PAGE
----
After a long battle with its rival Blu-Ray, Toshiba has admitted that it is considering throwing in the towel and getting the hell outta of the high-definition DVD business.
Late last week, Wal-Mart, the biggest retailer in the known universe, said it was no longer feeling the love for Toshiba’s HD-DVD disks and players, and that its heart was won by Sony’s Blu-ray DVD format.
The format has already taken a hell of a kicking in Hollywood with Paramount being the only big American studio staying loyal to the HD-DVD format, and the 135-strong corporate alliance making up the HD-DVD consortium are expecting the group’s “total collapse” within the next few weeks.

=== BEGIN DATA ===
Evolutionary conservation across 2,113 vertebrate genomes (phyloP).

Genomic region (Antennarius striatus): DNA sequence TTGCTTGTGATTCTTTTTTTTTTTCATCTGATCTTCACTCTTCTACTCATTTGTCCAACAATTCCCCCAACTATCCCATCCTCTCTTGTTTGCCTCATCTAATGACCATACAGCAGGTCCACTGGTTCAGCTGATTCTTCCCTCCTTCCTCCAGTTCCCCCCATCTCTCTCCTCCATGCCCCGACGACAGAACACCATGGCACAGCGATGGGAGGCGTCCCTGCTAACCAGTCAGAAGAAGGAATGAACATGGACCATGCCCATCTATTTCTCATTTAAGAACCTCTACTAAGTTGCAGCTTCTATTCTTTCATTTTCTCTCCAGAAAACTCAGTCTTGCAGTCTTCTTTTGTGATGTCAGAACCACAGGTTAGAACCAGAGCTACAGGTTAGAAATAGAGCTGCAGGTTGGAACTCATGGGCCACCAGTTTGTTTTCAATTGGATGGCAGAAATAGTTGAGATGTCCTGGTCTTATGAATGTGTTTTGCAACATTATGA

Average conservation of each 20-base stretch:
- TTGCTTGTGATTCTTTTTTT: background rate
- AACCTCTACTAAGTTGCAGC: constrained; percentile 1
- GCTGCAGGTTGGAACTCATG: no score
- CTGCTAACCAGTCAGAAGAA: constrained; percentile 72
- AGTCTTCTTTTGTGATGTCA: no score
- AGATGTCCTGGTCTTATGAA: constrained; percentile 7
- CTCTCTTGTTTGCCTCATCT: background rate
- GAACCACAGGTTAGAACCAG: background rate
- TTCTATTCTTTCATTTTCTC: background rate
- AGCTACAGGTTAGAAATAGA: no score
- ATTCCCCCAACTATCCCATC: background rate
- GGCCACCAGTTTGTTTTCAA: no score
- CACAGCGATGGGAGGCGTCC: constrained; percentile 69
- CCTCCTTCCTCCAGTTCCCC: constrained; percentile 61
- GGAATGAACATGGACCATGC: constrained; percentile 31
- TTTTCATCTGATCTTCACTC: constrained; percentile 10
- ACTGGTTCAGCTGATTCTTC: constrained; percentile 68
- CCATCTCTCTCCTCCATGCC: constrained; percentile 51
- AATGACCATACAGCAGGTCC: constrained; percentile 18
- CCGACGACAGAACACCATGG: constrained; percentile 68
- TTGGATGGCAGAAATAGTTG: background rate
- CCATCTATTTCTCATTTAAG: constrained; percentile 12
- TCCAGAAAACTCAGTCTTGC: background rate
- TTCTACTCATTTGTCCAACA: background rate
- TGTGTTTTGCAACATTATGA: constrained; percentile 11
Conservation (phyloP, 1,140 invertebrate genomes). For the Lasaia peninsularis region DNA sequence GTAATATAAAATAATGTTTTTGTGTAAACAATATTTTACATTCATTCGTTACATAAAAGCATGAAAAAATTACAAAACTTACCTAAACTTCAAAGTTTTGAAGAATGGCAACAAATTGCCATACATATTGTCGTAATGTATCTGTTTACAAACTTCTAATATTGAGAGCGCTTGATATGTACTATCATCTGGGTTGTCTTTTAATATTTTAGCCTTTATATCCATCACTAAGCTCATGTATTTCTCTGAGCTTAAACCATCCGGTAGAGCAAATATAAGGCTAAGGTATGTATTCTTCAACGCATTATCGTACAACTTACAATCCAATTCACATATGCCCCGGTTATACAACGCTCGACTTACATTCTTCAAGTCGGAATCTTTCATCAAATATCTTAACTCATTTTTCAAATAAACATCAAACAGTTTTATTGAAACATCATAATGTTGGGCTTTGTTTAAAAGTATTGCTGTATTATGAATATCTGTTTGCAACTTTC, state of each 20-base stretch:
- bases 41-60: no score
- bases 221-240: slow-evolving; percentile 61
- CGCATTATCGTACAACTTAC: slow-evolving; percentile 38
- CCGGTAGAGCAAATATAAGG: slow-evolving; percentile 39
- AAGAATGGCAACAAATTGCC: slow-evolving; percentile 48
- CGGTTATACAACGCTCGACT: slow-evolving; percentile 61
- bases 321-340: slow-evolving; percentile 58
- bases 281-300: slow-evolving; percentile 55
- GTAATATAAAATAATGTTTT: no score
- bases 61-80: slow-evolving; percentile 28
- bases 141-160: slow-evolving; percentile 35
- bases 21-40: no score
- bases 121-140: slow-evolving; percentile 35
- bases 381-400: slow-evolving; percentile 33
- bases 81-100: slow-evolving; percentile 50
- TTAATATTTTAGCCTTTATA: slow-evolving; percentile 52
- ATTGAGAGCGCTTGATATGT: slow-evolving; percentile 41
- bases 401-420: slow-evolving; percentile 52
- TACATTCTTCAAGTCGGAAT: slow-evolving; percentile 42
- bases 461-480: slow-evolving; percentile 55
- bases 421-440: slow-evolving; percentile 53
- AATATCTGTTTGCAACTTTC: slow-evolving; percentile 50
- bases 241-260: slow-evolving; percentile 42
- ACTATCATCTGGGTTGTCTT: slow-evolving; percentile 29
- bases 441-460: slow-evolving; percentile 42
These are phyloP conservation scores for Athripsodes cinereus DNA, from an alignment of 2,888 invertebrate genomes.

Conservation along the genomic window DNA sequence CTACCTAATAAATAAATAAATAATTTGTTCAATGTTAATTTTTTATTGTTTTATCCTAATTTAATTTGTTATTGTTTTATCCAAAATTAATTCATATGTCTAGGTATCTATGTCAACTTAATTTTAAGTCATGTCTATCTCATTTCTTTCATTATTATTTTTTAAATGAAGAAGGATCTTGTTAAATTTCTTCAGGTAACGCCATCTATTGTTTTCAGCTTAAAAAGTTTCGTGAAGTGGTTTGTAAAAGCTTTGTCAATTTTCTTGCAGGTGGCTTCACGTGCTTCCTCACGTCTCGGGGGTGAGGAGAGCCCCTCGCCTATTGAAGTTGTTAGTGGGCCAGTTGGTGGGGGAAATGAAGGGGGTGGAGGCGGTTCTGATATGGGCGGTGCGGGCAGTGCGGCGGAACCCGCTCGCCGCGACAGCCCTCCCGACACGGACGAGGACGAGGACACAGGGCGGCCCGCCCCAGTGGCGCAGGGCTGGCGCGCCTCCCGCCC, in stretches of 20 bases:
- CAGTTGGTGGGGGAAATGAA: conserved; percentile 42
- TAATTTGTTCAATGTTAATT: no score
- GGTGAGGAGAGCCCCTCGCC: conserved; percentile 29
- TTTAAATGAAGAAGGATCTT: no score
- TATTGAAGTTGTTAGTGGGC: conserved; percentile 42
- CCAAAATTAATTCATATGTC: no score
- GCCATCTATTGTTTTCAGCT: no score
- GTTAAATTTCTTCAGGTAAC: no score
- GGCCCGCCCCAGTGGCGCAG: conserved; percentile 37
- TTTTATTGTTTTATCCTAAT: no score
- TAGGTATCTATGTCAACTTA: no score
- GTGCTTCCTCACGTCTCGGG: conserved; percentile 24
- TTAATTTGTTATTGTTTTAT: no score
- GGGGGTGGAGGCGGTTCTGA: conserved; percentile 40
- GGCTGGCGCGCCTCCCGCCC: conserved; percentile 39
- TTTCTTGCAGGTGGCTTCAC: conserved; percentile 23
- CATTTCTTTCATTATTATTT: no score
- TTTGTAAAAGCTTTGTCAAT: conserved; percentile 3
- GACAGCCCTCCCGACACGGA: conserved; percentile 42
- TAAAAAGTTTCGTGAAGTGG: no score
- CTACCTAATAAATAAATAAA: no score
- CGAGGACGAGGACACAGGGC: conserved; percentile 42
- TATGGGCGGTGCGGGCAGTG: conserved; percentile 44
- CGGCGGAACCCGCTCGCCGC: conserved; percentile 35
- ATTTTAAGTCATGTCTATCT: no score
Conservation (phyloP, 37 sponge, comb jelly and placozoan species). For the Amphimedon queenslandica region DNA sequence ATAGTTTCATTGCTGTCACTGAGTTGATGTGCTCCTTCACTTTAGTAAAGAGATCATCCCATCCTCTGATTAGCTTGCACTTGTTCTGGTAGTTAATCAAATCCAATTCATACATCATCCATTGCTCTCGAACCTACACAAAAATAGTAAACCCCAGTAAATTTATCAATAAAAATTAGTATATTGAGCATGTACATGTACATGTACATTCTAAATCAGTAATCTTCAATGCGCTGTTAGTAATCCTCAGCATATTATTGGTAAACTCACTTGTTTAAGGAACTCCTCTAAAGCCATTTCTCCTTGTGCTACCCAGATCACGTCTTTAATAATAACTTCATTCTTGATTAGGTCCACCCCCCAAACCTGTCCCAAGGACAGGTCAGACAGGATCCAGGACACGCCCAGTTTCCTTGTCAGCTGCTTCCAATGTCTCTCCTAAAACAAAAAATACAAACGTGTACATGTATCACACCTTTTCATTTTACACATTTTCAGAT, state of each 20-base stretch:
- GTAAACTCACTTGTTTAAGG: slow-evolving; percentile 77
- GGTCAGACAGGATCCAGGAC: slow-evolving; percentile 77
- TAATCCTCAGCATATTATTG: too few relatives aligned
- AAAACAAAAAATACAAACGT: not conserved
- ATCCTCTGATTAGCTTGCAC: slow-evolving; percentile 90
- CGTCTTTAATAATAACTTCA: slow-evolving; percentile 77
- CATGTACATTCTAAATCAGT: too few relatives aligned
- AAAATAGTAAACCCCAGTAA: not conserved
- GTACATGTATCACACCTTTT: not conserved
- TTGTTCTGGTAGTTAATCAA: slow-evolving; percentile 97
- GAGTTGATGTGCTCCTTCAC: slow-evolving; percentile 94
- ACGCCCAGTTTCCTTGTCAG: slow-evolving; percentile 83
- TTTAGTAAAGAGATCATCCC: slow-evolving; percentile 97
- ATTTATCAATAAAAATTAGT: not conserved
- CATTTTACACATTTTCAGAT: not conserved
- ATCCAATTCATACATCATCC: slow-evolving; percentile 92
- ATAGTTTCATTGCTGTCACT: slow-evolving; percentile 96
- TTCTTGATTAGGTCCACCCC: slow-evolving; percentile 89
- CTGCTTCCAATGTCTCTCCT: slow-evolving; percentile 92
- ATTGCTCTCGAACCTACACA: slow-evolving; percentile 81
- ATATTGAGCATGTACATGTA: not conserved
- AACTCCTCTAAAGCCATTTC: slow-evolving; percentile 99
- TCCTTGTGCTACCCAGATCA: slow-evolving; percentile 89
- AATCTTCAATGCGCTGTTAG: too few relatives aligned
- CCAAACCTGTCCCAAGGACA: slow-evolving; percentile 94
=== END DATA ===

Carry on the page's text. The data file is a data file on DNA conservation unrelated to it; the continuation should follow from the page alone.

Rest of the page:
The speculation that Toshiba will be dumping its HD DVD aspirations went down like a banana smoothy cocktail on a Friday night with investors, with shares in the company leaping 6 per cent in Tokyo (Investors portfolios were also palpitating at the news that Toshiba will be building two new NAND flash memory plants.)
If Toshiba do abandon the platform, they’ll be leaving lots of deeply unchuffed consumers behind who now find themselves the proud owners of the Naughties answer to Betamax, with collections of HD-DVD films that are doomed to slowly age with no new content coming in.